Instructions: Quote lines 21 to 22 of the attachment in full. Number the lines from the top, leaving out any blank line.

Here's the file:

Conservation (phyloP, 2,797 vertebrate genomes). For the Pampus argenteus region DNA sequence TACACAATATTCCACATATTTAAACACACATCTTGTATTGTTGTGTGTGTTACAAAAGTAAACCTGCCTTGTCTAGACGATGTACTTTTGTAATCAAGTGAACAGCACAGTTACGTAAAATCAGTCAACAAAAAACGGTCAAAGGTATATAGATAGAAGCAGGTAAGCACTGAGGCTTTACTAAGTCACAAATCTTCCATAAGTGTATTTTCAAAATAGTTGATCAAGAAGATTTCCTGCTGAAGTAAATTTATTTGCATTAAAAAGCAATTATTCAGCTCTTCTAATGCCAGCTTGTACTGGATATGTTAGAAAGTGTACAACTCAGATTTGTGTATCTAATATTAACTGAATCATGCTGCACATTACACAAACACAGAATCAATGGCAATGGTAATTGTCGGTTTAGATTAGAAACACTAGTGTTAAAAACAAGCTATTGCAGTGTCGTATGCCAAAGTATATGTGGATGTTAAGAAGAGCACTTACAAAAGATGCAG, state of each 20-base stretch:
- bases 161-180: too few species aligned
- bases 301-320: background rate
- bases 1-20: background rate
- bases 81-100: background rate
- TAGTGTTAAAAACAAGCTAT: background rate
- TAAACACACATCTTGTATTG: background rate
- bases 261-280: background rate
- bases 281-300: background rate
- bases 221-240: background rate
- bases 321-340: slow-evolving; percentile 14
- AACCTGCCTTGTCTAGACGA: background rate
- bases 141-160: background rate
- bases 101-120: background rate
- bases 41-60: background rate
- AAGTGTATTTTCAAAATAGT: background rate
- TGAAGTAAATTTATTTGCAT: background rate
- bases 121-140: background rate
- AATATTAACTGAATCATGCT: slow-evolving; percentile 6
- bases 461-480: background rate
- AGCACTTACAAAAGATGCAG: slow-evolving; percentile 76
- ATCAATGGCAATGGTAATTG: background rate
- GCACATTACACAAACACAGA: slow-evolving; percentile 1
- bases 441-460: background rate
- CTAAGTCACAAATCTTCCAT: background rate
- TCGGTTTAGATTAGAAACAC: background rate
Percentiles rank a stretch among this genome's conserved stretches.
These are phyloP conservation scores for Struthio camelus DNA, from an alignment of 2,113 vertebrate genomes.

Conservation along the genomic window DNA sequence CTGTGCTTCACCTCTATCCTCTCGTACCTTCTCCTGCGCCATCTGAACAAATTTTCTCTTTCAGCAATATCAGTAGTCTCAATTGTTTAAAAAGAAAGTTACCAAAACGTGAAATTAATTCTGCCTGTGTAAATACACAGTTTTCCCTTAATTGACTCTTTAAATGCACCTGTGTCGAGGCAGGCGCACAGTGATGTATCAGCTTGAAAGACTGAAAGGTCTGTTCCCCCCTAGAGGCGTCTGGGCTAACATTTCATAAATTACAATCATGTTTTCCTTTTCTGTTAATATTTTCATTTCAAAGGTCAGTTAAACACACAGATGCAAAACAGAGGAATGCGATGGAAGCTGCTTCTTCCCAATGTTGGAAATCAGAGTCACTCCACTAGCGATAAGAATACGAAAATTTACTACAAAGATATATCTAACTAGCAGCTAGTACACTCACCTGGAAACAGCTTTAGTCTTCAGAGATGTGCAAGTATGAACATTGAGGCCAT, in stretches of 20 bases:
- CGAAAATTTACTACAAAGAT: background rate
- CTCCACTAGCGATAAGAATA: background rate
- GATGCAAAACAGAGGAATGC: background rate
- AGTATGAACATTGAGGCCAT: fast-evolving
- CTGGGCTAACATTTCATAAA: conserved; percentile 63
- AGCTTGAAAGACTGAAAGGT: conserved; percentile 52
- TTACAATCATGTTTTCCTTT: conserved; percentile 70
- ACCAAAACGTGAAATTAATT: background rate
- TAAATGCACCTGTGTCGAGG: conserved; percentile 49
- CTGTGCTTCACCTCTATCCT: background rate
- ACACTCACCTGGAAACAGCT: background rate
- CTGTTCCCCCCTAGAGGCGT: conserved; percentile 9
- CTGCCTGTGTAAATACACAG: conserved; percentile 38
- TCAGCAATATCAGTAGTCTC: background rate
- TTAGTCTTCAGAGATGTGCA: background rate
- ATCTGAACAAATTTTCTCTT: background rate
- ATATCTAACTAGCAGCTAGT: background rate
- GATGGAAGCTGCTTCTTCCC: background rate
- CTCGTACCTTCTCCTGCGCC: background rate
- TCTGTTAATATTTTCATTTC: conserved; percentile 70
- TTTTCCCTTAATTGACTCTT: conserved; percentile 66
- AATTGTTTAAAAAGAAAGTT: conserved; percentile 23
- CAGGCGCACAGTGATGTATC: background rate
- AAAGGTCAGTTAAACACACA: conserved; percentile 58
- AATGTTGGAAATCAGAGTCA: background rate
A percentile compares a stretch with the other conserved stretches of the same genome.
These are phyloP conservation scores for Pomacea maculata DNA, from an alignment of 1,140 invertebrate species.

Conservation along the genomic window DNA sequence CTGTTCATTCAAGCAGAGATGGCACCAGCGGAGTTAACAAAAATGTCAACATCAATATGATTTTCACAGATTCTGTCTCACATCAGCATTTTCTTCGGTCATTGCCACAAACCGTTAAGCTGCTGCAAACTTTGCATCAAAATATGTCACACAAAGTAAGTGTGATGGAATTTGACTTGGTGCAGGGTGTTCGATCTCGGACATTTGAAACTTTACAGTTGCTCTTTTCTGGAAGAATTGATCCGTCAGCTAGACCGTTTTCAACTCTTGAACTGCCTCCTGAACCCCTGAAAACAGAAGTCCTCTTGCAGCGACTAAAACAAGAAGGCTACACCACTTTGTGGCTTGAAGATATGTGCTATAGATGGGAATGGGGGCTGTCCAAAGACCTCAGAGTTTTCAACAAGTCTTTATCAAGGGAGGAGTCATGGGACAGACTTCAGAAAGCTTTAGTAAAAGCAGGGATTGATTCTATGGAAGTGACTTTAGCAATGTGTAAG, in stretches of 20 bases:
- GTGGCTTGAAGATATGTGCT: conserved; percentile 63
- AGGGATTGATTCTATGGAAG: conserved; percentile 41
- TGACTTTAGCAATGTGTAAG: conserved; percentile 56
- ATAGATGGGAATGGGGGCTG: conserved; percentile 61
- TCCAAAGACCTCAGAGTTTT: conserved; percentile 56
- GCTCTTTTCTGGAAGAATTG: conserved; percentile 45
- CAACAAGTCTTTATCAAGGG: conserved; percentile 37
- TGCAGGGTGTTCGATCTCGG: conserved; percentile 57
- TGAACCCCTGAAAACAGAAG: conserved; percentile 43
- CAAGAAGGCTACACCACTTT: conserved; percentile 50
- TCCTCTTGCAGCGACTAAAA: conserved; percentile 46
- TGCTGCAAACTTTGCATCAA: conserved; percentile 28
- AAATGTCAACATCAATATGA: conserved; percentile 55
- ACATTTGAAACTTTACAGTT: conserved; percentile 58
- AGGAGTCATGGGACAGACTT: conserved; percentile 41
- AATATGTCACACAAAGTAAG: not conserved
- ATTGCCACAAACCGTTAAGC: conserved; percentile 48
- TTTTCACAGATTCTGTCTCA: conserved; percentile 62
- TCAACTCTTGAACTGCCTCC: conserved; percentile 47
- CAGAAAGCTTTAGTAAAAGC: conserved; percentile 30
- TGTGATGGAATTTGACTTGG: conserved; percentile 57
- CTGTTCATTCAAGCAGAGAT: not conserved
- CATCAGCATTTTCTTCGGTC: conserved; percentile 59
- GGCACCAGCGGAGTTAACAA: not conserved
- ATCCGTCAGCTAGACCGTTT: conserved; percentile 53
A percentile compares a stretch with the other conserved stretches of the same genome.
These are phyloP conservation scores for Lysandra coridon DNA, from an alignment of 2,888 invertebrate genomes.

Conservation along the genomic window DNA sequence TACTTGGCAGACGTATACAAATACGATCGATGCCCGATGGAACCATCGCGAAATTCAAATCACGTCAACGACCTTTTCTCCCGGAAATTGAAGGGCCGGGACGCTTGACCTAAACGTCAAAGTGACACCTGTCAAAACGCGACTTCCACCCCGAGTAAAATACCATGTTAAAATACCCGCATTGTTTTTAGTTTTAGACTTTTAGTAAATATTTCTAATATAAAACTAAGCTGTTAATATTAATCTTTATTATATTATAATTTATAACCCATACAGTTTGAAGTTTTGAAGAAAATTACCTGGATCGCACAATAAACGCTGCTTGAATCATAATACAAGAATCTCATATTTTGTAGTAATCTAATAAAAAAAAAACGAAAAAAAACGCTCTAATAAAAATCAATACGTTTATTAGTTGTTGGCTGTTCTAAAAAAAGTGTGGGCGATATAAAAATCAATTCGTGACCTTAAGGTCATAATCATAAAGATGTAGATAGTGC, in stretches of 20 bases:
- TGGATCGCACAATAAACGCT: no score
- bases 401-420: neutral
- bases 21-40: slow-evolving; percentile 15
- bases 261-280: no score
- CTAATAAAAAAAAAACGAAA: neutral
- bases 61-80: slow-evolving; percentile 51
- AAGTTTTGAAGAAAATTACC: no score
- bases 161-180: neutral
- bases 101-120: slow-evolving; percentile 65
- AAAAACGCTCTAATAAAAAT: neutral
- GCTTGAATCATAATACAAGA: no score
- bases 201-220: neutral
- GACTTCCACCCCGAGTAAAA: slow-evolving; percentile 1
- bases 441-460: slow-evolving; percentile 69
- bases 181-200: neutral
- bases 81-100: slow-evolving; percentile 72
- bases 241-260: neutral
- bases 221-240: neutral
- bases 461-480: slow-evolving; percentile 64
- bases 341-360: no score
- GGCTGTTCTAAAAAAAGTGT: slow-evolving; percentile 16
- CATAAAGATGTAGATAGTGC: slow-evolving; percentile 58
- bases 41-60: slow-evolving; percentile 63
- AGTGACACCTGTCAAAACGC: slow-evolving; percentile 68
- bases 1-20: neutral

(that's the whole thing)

- AGCACTTACAAAAGATGCAG: slow-evolving; percentile 76
- ATCAATGGCAATGGTAATTG: background rate